Netty, Iana, Dimtry
Alexi, Fyodor, Anatoli
By DANIEL BUTTRY
In October I taught at an evangelical seminary in Kiev, the Ukraine’s capital and largest city. This was my third time teaching a class on conflict transformation at that school. Many of the students there took me downtown on the Saturday after the class, and we walked in some of the squares where protesters later gathered. Some of those students were among the protesters, although I am giving them some measure of protection in this column by not listing their family names, above.
As demonstrations unfolded—first against the policies and then against the government of Viktor Yanukovych—my students kept up conversations with me via the Internet. They shared their excitement as the demonstrations strengthened. They shared their anguish as troops opened fire killing some of the demonstrators. Their shared their joy when Yanukovych fled.
Now they share their fears, concern, and anger as Ukrainian Russians seemingly backed by Russian troops have seized control in Crimea and the crisis threatens to erupt into civil war—or war with Russia.
Through it all, I shared with them my prayers and an on-going discussion about nonviolence. As the violence against the demonstrators escalated one messaged me from the square: “I don’t know how to be PEACEmaker in my country now. It’s so hard. What can I do?”
I shared about the stages of nonviolent struggle summarized by Gandhi: “First they ignore you, then they attack you, then you win.”
Now as war with Russia looms she said, “You know, all that time I was there, on Maidan. It’s hard now. Not so hard in that time, but now.”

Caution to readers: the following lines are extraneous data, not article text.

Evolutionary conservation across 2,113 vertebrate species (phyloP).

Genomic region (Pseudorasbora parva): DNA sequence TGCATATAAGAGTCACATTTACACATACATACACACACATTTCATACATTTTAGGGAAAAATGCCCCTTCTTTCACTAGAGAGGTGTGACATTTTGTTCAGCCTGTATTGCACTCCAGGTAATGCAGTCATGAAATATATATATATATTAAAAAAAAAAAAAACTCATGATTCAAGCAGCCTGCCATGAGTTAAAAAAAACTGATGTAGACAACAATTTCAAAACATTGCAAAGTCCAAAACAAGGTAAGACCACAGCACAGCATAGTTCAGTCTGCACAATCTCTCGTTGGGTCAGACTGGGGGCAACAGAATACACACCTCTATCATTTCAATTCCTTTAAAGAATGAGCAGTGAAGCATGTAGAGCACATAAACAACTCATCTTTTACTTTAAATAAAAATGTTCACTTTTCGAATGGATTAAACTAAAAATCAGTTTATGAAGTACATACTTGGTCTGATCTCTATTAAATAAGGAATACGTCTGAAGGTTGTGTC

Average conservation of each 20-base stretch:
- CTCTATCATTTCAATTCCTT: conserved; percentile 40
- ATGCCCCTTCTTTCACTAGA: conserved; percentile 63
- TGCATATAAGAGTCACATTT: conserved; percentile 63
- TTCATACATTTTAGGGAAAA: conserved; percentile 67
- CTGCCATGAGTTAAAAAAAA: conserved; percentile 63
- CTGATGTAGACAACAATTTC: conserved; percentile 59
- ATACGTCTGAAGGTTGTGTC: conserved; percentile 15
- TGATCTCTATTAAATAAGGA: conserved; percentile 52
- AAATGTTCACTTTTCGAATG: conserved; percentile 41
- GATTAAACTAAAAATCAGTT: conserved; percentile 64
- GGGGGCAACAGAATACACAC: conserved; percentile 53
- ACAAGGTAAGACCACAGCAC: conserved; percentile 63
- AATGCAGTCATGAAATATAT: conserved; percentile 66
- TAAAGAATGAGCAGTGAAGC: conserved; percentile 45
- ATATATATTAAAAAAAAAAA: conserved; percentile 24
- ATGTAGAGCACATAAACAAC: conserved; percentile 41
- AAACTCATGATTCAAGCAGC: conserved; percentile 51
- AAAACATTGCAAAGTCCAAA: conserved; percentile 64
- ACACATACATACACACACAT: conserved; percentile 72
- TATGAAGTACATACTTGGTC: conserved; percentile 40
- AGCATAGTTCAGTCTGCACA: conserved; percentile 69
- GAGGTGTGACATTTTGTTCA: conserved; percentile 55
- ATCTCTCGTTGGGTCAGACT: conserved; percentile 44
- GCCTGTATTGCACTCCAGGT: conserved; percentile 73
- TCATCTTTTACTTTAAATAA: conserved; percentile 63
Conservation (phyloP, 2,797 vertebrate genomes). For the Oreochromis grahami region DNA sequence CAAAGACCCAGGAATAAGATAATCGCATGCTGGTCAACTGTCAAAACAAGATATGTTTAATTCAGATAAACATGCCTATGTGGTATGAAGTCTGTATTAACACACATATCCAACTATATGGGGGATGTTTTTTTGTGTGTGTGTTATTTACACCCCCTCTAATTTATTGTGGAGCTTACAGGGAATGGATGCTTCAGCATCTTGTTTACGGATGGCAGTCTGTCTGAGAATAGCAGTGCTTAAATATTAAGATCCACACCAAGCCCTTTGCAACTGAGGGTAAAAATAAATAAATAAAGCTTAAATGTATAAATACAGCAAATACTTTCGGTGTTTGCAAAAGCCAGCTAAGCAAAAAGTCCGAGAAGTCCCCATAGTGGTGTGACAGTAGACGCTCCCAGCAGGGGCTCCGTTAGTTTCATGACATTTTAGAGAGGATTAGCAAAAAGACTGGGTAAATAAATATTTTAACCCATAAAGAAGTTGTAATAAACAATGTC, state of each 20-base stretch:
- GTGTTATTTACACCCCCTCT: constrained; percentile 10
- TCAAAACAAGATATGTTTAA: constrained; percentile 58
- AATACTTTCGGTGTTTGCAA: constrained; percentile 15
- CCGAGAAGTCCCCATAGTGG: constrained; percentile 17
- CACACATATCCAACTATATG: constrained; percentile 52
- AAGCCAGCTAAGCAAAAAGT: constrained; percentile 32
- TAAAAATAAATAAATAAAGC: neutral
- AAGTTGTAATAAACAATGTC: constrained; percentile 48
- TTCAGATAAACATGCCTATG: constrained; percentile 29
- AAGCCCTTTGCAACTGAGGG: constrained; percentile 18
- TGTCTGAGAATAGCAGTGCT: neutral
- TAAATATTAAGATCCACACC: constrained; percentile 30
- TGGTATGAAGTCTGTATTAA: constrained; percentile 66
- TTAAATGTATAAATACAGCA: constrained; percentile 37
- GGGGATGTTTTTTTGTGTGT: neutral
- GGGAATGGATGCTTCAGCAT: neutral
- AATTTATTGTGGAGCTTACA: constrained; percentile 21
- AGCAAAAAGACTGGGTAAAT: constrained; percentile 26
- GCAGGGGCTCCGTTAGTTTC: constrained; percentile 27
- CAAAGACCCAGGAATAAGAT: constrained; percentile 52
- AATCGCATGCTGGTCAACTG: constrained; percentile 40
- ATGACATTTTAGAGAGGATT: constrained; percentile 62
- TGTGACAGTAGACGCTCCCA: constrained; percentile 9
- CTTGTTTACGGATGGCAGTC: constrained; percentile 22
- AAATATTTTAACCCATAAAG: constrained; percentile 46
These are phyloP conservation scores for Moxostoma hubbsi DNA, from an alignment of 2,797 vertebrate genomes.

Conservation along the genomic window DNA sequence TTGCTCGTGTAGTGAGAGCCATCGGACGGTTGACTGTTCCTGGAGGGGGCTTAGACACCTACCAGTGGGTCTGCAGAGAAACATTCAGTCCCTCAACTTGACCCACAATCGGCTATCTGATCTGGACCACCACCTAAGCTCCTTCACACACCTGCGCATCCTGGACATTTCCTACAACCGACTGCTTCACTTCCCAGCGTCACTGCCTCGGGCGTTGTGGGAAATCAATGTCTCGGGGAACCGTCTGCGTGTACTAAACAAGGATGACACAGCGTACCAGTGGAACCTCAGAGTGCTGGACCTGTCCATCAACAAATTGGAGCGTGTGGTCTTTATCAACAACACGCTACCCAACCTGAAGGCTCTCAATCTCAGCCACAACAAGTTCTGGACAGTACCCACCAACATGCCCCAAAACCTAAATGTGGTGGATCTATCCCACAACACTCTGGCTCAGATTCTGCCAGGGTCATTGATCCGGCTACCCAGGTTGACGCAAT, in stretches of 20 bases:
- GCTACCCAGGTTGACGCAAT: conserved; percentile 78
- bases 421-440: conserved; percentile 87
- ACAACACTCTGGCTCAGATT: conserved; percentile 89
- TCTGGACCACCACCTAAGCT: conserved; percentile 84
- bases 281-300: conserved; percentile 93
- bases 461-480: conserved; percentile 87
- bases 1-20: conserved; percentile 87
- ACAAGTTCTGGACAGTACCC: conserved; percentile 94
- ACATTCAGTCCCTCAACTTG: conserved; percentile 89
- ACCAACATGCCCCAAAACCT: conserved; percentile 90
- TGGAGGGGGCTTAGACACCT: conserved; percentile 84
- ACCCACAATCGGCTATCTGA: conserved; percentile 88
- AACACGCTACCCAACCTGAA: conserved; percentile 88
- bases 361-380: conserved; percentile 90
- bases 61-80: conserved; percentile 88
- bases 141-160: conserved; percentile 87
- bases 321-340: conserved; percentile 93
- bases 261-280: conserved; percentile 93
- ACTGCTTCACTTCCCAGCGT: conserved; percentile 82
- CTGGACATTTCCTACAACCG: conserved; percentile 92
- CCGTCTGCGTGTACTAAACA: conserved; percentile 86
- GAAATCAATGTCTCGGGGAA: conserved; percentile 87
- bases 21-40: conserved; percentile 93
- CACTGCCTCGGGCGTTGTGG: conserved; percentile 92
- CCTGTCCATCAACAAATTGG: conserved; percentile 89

TIME magazine’s “Person of the Year” in 2011 was “The Protester.” TIME recognized those “From the Arab Spring to Athens, from Occupy Wall Street to Moscow.” Earlier in a book about the 100 leading figures of the 20th Century, one on that list was the Chinese man who stood in front of the tanks coming into Beijing. The image of this solitary courageous figure has become the icon of the nonviolent protester armed only with conviction, passion, and purpose. Yes, there are leaders and organizers in these events, but usually these movements are not led from above but from below, from ordinary people who band together, sometimes with a grassroots network of leaders trained in nonviolence and organizing, sometimes with little leadership at all and leadership that emerges as events unfold.
History is often taught as the story of great figures: Presidents and prime ministers, conquerors and generals, inventors and titans of industry. But in our era the list is growing of nations whose history has been initiated and shaped by ordinary people in the streets, sometimes in ways that open up new hopes and sometimes in ways that unleash unrestrained passions.
Sometimes the intense emotions that move people to risk their lives on the streets can erupt into violence. The violence from the protesters is usually provoked by the violence they face from authorities. This happened sporadically in Ukraine as some protesters threw back tear gas canisters, added their own fire bombs, and some soldiers and police were killed. But amazingly in the face of massive repression many protesters maintain their nonviolent discipline and show incredible endurance as they brave hardship to launch new beginnings for their country.
So I light a candle for Ukraine and for all my friends who have acted so courageously in hope. I pray that their hopes won’t be dashed by massive violence of other powers. I pray that military forces will be restrained and diplomacy and negotiations will be given a chance. I pray that wisdom will triumph over anger.
I pray for peace, a peace that includes the nonviolent pursuit of justice and freedom.
Bless you, my friends!
Care to learn more?
Learn more about Daniel Buttry’s series of books on global peacemakers.